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      Three new karst-dwelling Cnemaspis Strauch, 1887 (Squamata; Gekkoniade) from Peninsular Thailand and the phylogenetic placement of C. punctatonuchalis and C. vandeventeri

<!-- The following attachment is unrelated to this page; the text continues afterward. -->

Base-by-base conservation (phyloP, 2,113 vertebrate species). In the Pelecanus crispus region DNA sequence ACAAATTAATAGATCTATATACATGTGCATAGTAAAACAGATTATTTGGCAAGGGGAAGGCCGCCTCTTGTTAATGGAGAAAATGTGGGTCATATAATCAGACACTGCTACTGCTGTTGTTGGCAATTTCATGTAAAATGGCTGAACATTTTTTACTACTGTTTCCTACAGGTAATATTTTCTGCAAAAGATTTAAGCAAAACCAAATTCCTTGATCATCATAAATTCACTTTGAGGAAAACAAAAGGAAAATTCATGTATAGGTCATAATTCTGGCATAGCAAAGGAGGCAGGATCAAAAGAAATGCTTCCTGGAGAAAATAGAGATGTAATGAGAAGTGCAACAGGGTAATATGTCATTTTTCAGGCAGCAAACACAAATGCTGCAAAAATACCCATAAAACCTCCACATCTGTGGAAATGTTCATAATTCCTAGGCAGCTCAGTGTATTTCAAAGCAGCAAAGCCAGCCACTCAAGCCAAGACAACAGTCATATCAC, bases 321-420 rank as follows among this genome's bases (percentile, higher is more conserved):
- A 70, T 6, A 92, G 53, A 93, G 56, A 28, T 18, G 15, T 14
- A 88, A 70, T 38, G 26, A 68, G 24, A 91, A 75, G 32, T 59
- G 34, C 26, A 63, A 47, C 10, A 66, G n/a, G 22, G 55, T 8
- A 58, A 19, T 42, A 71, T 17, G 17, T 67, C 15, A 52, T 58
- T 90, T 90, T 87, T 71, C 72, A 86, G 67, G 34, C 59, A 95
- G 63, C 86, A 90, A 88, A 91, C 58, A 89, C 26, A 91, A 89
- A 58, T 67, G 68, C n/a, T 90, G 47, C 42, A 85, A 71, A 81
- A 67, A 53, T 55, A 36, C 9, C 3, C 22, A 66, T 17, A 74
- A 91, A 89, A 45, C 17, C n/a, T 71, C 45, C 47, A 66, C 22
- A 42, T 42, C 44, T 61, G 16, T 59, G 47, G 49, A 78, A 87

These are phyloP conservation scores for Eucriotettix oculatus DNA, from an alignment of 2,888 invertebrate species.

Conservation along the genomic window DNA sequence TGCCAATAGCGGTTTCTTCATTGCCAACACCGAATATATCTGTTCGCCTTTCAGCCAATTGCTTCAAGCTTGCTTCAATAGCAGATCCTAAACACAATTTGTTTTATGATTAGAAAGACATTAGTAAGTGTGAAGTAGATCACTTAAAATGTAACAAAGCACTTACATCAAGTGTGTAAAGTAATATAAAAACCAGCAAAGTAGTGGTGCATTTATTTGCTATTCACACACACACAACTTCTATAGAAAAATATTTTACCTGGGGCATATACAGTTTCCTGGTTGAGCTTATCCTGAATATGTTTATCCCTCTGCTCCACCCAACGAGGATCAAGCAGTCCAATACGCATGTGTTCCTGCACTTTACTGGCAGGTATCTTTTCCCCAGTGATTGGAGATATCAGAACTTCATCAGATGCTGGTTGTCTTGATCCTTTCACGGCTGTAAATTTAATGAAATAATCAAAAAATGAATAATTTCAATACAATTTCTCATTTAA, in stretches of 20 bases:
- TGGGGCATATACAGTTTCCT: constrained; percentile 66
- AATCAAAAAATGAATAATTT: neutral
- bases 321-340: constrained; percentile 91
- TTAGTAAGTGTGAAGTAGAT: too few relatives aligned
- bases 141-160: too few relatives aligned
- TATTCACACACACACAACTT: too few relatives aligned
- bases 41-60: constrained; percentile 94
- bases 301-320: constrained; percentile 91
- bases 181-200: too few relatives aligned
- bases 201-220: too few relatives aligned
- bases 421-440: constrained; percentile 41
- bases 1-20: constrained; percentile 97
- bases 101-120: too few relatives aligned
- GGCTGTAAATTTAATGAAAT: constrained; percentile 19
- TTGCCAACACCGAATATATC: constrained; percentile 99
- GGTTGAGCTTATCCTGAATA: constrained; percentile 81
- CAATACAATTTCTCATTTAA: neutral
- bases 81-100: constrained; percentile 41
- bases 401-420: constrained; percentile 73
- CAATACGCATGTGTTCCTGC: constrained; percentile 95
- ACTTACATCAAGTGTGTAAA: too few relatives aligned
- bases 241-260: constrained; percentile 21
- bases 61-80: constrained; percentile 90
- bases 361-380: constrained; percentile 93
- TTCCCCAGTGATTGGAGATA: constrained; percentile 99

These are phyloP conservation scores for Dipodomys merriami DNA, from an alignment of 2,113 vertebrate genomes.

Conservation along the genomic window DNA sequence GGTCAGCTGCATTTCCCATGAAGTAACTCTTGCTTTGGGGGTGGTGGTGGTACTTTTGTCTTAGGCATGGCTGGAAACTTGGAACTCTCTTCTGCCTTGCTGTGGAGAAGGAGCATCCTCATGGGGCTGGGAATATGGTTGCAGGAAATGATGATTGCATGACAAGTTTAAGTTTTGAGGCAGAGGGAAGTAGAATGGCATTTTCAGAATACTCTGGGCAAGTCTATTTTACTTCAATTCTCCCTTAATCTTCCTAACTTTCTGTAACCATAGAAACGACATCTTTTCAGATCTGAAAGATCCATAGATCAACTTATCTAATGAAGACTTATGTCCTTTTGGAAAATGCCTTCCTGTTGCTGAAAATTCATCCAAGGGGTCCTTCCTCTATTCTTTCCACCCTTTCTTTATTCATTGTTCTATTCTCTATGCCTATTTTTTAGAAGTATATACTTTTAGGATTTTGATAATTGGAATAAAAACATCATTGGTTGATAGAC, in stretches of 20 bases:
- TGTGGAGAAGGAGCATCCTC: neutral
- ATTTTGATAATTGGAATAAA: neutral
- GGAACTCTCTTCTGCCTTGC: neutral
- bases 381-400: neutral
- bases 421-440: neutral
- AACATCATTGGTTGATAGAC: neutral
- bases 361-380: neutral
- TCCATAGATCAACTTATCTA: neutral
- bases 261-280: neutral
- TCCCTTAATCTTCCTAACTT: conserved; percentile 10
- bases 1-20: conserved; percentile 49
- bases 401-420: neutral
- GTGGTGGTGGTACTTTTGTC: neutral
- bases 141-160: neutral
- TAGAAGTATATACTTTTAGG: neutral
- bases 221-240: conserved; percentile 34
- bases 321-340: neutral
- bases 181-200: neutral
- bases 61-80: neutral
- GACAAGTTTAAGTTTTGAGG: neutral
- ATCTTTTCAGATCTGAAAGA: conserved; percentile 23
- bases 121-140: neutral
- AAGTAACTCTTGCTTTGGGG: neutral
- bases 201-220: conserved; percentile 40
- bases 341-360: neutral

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          Three new species of Rock Geckos Cnemaspis lineogularis sp. nov., C. phangngaensis sp. nov., and C. thachanaensis sp. nov. of the chanthaburiensis and siamensis groups are described from the Thai portion of the Thai-Malay Peninsula. These new species are distinguished from all other species in their two respective groups based on a unique combination of morphological characteristics, which is further supported by mitochondrial DNA (mtDNA) from the NADH dehydrogenase subunit 2 gene (ND2). Cnemaspis lineogularis sp. nov. is differentiated from all other species in the chanthaburiensis group by having a smaller maximum SVL 38 mm, 13 paravertebral tubercles, enlarged femoral scales, no caudal bands, and a 19.5–23.0% pairwise sequence divergence (ND2). Cnemaspis phangngaensis sp. nov. is differentiated from all other species in the siamensis group by having the unique combination of 10 infralabial scales, four continuous pore-bearing precloacal scales, paravertebral tubercles linearly arranged, lacking tubercles on the lower flanks, having ventrolateral caudal tubercles anteriorly present, caudal tubercles restricted to a single paraveterbral row on each side, a single median row of keeled subcaudals, and a 8.8–25.2% pairwise sequence divergence (ND2). Cnemaspis thachanaensis sp. nov. is distinguished from all other species in the siamensis group by having 10 or 11 supralabial scales 9–11 infralabial scales, paravertebral tubercles linearly arranged, ventrolateral caudal tubercles anteriorly, caudal tubercles restricted to a single paravertebral row on each side, a single median row of keeled subcaudal scales, lacking a single enlarged subcaudal scale row, lacking postcloaclal tubercles in males, the presence of an enlarged submetatarsal scale at the base if the 1st toe, and a 13.4–28.8% pairwise sequence divergence (ND2). The new phylogenetic analyses place C. punctatonuchalis and C. vandeventeri in the siamensis group with C. punctatonuchalis as the sister species to C. huaseesom and C. vandeventeri as the sister species to C. siamensis, corroborating previous hypotheses based on morphology. The discovery of three new karst-dwelling endemics brings the total number of nominal Thai Cnemaspis species to 15 and underscores the need for continued field research in poorly known areas of the Thai-Malay Peninsula, especially those that are threatened and often overlooked as biodiversity hot spots.